Sunday, September 28, 2014
My own Fool's Journey (writing edition).
I remembered that comment earlier this week, when my IU pal Laurie Boris talked about her own journey as a writer on her blog. Her post was sparked by a couple of questions Kim Emerson posted in the MasterKoda group on Facebook: Where were you as a writer ten years ago? How about five years ago?
Those questions had made me think, as well. (They made me do math, too -- darn it, Kim!) And I realized how far I've come in the past ten years. So let's set the Wayback Machine to 2004, Sherman....
Ten years ago, I was a single mom with two kids in high school. I had the same day job I have right now -- legal secretary at a big law firm in Washington, DC -- and way more education than anyone should ever need: a journalism degree, a creative writing degree, and a paralegal certificate. And I wasn't using any of it. I'd bailed on broadcast journalism five or six years before. The business had changed a lot since I'd started in it, to the point where there was less of an emphasis on news that mattered and more on news that would boost the ratings. And neither the crazy work hours nor the every-two-years-like-clockwork layoffs were conducive to raising kids.
I wasn't writing any fiction in 2004, either. Right after grad school, I'd tried marketing some of my short stories to various magazines and literary journals, but I didn't get any takers. In hindsight, I can see that the business was in transition (and still is, come to that); mass-market magazines had pretty much stopped publishing fiction, many smaller journals were succumbing to financial pressures, and e-zines weren't a thing yet. It had gotten to the point where your best option for getting published was to show up at writing seminars and schmooze with editors and agents, so they'd recognize your name when you sent them your work. And I had neither the budget nor the time for that sort of thing (see "single mom," above).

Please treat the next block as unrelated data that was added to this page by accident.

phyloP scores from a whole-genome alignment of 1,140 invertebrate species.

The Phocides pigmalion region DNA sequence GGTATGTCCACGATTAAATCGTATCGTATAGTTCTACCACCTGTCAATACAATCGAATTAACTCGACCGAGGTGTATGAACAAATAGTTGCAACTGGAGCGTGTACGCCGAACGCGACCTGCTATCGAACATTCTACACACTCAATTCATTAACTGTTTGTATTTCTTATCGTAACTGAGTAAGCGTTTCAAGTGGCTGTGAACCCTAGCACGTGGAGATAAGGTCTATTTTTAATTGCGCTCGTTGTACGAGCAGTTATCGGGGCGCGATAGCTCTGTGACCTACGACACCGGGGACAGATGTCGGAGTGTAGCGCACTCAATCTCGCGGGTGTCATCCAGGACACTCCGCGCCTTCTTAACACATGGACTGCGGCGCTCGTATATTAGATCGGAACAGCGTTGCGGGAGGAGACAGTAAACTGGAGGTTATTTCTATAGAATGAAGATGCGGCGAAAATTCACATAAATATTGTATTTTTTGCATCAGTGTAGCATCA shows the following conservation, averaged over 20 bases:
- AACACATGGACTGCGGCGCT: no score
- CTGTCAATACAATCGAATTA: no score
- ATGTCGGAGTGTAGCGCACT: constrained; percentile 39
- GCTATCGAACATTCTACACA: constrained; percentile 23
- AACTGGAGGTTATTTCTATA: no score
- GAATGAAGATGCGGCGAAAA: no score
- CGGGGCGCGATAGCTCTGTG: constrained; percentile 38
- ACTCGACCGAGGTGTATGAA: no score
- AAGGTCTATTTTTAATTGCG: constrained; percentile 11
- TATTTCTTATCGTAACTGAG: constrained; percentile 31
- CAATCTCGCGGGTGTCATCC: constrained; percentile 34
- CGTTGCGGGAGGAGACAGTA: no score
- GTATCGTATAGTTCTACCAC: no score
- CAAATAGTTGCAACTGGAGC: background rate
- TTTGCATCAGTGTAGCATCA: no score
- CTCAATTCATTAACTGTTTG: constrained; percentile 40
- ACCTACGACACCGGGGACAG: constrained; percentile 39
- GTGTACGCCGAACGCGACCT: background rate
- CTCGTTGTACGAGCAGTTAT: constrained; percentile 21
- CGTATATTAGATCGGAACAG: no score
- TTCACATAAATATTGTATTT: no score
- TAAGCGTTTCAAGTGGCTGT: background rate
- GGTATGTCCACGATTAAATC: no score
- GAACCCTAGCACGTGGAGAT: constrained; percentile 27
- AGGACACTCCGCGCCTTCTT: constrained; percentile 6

But by 2009, things were very different. I'd had two short stories published by Calderwood Press and was putting the finishing touches on The Maidens' War, which Calderwood published later that year. What had happened in the interim?
For one thing, my kids were both away at college, which freed up a lot of my time. For another, we published the Kevinswatch anthologies in 2006-07; for the first time in years, I was writing fiction again -- and I was writing fantasy, instead of trying to shoehorn my style into realistic fiction. I met Joy Calderwood at the Watch. E-publishing was becoming a thing. And I did my first NaNoWriMo in 2008.
I was beginning to think maybe I ought to do more writing. But it wasn't until I did the Fool's Journey exercise that I committed to it. You see, I'd always been under the impression that you couldn't make a living as a fiction writer. I kept thinking I needed something else to pay the bills. And too, I wanted to "pay it forward" -- to provide some way to help others write, too. So I thought maybe I'd start a writer's retreat B&B, or some kind of office-space-with-daycare facility, or something.
But when I posed the question to the Universe, the answer that came back was that I was supposed to be writing. The Universe wanted me to be a writer. All this other stuff was just a distraction.
So I began to concentrate on writing. Now I've got ten novels published, and another one in the slot. And as for paying it forward, I'm doing that by writing for Indies Unlimited. Funny how things work out, isn't it?
Where do I see myself five years from now, in 2019? If the Universe is kind to me, I'll be making a living from my books; I'll have another 15 novels published then, at my current pace. And in any event, I'll be eligible for early retirement at the end of that year. So one way or another, I'll be on the verge of writing full-time. No fooling.
Where were you ten years ago? And where do you see yourself in five years?
This week, I'll be putting the finishing touches on a Land, Sea, Sky omnibus. And come to think of it, it's probably time for another newsletter. Stay tuned....
These moments of bloggy reflection have been brought to you, as a public service, by Lynne Cantwell.